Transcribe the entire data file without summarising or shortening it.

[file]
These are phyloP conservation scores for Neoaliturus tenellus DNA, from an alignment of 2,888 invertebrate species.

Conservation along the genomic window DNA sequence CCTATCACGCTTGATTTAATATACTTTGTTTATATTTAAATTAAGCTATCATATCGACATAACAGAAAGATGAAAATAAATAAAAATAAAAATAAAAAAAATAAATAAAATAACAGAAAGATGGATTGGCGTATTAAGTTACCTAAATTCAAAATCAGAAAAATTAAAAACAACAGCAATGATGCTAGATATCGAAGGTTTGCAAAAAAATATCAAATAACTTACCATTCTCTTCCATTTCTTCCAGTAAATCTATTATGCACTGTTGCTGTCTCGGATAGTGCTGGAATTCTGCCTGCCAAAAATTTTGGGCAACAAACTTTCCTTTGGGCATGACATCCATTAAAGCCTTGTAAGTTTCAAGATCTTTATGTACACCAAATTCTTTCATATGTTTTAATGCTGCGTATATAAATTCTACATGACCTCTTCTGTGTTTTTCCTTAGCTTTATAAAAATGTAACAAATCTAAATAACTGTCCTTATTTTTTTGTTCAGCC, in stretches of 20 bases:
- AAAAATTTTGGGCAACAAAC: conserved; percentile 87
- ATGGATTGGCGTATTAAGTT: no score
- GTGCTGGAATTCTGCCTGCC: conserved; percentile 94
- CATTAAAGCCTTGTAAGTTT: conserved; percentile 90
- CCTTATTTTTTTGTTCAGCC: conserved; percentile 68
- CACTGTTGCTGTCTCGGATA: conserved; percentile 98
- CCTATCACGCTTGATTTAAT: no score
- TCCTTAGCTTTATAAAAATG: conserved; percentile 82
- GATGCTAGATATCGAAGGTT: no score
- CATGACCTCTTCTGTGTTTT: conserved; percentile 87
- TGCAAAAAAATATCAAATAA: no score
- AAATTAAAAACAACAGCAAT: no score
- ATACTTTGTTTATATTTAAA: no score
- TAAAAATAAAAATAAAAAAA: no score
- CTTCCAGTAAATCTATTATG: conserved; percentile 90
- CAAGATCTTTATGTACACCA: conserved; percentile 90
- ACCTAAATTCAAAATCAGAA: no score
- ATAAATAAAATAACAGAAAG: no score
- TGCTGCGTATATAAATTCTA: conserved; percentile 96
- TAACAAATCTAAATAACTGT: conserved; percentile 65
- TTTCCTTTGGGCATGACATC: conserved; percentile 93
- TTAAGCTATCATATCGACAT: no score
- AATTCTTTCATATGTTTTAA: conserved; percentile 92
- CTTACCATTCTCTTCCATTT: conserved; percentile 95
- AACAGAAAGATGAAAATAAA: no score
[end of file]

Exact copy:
These are phyloP conservation scores for Neoaliturus tenellus DNA, from an alignment of 2,888 invertebrate species.

Conservation along the genomic window DNA sequence CCTATCACGCTTGATTTAATATACTTTGTTTATATTTAAATTAAGCTATCATATCGACATAACAGAAAGATGAAAATAAATAAAAATAAAAATAAAAAAAATAAATAAAATAACAGAAAGATGGATTGGCGTATTAAGTTACCTAAATTCAAAATCAGAAAAATTAAAAACAACAGCAATGATGCTAGATATCGAAGGTTTGCAAAAAAATATCAAATAACTTACCATTCTCTTCCATTTCTTCCAGTAAATCTATTATGCACTGTTGCTGTCTCGGATAGTGCTGGAATTCTGCCTGCCAAAAATTTTGGGCAACAAACTTTCCTTTGGGCATGACATCCATTAAAGCCTTGTAAGTTTCAAGATCTTTATGTACACCAAATTCTTTCATATGTTTTAATGCTGCGTATATAAATTCTACATGACCTCTTCTGTGTTTTTCCTTAGCTTTATAAAAATGTAACAAATCTAAATAACTGTCCTTATTTTTTTGTTCAGCC, in stretches of 20 bases:
- AAAAATTTTGGGCAACAAAC: conserved; percentile 87
- ATGGATTGGCGTATTAAGTT: no score
- GTGCTGGAATTCTGCCTGCC: conserved; percentile 94
- CATTAAAGCCTTGTAAGTTT: conserved; percentile 90
- CCTTATTTTTTTGTTCAGCC: conserved; percentile 68
- CACTGTTGCTGTCTCGGATA: conserved; percentile 98
- CCTATCACGCTTGATTTAAT: no score
- TCCTTAGCTTTATAAAAATG: conserved; percentile 82
- GATGCTAGATATCGAAGGTT: no score
- CATGACCTCTTCTGTGTTTT: conserved; percentile 87
- TGCAAAAAAATATCAAATAA: no score
- AAATTAAAAACAACAGCAAT: no score
- ATACTTTGTTTATATTTAAA: no score
- TAAAAATAAAAATAAAAAAA: no score
- CTTCCAGTAAATCTATTATG: conserved; percentile 90
- CAAGATCTTTATGTACACCA: conserved; percentile 90
- ACCTAAATTCAAAATCAGAA: no score
- ATAAATAAAATAACAGAAAG: no score
- TGCTGCGTATATAAATTCTA: conserved; percentile 96
- TAACAAATCTAAATAACTGT: conserved; percentile 65
- TTTCCTTTGGGCATGACATC: conserved; percentile 93
- TTAAGCTATCATATCGACAT: no score
- AATTCTTTCATATGTTTTAA: conserved; percentile 92
- CTTACCATTCTCTTCCATTT: conserved; percentile 95
- AACAGAAAGATGAAAATAAA: no score